Edgar's Archives

January 07, 2016

(Due to usage rights issues all images are from our Edgar Miller Legacy Archives, but are similar to those found in the Chicago History Museum archives.)

 

 

Recently we made a trip to the Chicago History Museum archives to sort through their records of Edgar Miller’s work. We had the honor to experience connecting with his work in a private, personal setting. Out of sixty-two boxes of Miller’s sketchbooks, annotated art textbooks, correspondences, research notes, exhibit programs, and other documents, we were able to explore and document three. These boxes show a wide range of his work from 1924 to 1989.  The first box contains a series of Miller’s personal sketchbooks, the bulk of which includes pencil or ink drawings of abstract forms, faces, and animals. 

 

Sketches of animals.

The second box consisted of art textbooks annotated by Miller. As opposed to simply writing little notes in the margins, Miller’s annotations include critiques in the margins as well as illustrations of geometric lines, circles, and arcs on top of the images. It is said that he did this to explore and search for order and reasoning in the various artists’ spatial planning. Among his sketches and annotations, the notes he took in his journals are fascinating, and specifically his writings about technological advances. Miller writes that the digital and analogue computer “serves the two patterns of thought produced by the two hemispheres of our brain.” Edgar’s fascination with patterns were apparent in his stained glass windows, woodcarvings, and mosaics, but to learn that he was interested in patterns of thought and technology is particularly exciting.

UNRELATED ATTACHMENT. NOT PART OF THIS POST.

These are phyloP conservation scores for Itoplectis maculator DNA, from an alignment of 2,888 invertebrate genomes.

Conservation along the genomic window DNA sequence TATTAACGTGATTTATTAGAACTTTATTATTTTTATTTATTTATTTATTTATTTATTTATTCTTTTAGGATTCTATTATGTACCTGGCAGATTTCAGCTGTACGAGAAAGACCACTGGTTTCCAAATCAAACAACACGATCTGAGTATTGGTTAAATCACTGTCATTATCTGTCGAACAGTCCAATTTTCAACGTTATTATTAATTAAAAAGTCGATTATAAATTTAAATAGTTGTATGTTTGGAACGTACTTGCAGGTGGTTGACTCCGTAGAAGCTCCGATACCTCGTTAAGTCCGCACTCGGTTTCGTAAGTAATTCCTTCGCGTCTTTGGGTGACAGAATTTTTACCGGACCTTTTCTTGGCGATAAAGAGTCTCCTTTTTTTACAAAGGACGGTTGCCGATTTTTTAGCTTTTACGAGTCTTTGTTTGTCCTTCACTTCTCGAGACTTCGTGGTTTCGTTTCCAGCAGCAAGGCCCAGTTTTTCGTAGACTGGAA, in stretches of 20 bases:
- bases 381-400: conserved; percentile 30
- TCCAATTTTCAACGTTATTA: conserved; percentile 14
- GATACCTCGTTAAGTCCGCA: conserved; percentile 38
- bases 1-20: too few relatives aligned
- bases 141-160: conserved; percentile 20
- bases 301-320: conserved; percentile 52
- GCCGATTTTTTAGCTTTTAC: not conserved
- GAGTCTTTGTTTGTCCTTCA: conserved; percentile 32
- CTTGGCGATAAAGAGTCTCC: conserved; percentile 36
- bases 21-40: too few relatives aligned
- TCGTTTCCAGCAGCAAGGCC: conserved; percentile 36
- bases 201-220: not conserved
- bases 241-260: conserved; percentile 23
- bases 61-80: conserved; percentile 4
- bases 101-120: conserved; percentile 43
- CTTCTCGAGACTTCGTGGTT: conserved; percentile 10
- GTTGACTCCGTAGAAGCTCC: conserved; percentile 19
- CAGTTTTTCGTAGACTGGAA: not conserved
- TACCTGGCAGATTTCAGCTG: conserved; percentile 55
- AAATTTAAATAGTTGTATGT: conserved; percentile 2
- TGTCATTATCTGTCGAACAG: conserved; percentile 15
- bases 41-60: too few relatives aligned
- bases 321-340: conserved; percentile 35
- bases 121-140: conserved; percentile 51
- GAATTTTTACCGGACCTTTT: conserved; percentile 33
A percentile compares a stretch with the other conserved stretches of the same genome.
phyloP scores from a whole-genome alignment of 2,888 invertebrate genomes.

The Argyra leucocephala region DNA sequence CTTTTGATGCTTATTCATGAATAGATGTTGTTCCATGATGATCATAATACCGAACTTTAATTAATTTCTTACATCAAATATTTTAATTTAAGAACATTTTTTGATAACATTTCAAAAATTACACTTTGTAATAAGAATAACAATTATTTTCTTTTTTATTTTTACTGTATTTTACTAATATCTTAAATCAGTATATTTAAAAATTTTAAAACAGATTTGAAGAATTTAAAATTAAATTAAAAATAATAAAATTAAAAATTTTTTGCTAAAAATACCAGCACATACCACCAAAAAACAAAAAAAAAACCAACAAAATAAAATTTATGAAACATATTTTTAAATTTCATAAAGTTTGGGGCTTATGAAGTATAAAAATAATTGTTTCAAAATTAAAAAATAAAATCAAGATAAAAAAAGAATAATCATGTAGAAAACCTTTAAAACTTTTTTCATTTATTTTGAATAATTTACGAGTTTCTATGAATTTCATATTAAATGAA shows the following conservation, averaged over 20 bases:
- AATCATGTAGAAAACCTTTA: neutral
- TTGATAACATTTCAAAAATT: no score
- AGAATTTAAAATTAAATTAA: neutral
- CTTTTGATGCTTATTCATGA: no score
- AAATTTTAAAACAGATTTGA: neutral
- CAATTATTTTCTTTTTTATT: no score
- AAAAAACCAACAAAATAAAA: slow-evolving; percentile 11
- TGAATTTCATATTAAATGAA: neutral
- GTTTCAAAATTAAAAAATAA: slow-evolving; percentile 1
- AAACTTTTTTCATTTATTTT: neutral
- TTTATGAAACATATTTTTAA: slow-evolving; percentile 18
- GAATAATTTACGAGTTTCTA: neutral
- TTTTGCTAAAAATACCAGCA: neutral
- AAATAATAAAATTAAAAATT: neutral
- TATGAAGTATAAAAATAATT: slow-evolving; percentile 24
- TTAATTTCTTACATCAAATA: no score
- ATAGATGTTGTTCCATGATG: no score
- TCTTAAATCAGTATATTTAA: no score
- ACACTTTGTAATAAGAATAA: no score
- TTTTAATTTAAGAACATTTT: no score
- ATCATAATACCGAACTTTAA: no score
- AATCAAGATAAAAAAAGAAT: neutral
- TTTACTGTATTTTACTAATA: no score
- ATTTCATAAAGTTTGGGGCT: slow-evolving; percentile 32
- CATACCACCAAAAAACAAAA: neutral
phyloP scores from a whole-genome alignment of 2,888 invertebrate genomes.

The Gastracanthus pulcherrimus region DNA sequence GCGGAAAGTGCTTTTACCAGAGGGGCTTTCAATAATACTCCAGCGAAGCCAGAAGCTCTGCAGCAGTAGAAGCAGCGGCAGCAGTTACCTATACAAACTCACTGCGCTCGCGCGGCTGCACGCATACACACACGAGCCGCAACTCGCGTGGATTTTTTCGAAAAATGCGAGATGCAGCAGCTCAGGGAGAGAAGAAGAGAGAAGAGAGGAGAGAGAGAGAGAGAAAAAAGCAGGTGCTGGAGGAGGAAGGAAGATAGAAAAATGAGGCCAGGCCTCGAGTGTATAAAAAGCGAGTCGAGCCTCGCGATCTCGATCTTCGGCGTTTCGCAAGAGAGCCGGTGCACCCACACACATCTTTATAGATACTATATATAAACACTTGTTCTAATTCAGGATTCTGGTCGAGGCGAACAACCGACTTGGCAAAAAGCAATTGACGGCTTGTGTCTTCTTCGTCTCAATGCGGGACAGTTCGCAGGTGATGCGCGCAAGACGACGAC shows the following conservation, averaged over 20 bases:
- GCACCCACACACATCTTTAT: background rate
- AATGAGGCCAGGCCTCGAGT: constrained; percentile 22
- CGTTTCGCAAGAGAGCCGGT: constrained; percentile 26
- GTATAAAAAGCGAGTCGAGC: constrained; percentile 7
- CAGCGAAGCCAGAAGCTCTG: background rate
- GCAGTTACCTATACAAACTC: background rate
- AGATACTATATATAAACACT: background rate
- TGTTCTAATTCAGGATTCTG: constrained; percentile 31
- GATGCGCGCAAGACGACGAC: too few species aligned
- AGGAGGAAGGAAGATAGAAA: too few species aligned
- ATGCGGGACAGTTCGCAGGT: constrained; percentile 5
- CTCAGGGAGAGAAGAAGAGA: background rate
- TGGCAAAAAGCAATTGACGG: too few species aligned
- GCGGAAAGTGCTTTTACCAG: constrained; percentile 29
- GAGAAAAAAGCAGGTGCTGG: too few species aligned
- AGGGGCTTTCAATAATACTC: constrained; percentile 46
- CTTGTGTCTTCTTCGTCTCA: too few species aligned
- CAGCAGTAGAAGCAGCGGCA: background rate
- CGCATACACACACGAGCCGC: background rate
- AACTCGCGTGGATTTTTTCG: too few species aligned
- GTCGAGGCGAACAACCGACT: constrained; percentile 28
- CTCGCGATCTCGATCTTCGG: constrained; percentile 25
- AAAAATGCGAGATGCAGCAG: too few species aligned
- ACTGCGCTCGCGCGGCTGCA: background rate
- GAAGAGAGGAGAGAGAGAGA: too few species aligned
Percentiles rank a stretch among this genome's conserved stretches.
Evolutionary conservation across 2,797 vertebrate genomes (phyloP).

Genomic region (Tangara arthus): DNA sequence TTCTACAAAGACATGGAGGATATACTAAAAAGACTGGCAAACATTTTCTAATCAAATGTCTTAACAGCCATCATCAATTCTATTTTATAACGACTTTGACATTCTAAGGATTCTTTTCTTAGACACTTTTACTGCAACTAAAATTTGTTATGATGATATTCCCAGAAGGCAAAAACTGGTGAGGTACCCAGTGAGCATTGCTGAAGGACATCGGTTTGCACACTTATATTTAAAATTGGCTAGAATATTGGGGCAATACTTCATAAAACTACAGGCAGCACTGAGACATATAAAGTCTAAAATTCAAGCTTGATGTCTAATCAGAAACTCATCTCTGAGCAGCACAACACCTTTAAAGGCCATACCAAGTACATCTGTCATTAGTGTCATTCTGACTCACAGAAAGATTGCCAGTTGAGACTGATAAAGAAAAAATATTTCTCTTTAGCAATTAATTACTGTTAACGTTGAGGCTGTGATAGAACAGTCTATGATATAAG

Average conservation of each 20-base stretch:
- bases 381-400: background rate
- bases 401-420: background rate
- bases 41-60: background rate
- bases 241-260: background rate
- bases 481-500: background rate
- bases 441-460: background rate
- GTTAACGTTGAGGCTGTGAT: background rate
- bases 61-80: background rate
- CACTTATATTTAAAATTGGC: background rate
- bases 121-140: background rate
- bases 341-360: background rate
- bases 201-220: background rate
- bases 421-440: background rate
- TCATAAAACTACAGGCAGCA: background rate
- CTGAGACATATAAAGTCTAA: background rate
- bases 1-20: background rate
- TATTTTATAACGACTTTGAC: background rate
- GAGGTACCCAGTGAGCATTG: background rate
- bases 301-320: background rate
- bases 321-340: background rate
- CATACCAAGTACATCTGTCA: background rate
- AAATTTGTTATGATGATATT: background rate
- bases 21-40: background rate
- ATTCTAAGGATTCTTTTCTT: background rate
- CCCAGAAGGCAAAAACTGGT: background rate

Miller's line exercises super-imposed over Marc Chagall's work.

 

While looking through his work we found ourselves wondering about what it would be like if artists like Edgar Miller were alive today to see how technology has advanced. On the margins of one of the art textbooks we read Miller’s brutal critique of cropped paintings and photographs. He writes that, “The taste of a barbarian treats a painting like yard goods.” Essentially Edgar means that the person who cropped the image of a full painting was disrespecting the value of the artwork. He would probably have a lot to say about Instagram and the disrespect we must be doing by cropping his work over on our Instagram account (sorry, Edgar). 

 

 

Hibiscus sketches, one of thousands of nature sketches by Miller

Though Edgar grappled with the emergence of technology, some helpful (i.e. airplanes) and some destructive (i.e. nuclear weapons), if he was alive today he would probably be taking advantage of all the possible mediums that now exist for art expression, because he was always trying new things and pushing himself to grow. In his later years, varying influences pushed him to transform his styles of work. Miller thought that no matter the medium, “to use it you just had to have taste and a sense of space” to create something beautiful that is full of life and even humor. 

 

 

One of Miller's many playful sketches.

 

This is one of the many reasons why his work is successful and why it is so important for us to continue to share his work and his story. It is remarkable being able to see the work of an extraordinary artist and craftsman like Edgar Miller. On top of that, being able to flip through his sketchbooks and letters has helped us gain an even more intimate understanding of him as a working artist and regular human being. 

 

Miller's sketchbooks are filled with portraits of everyday people from the 1920s to the 1980s.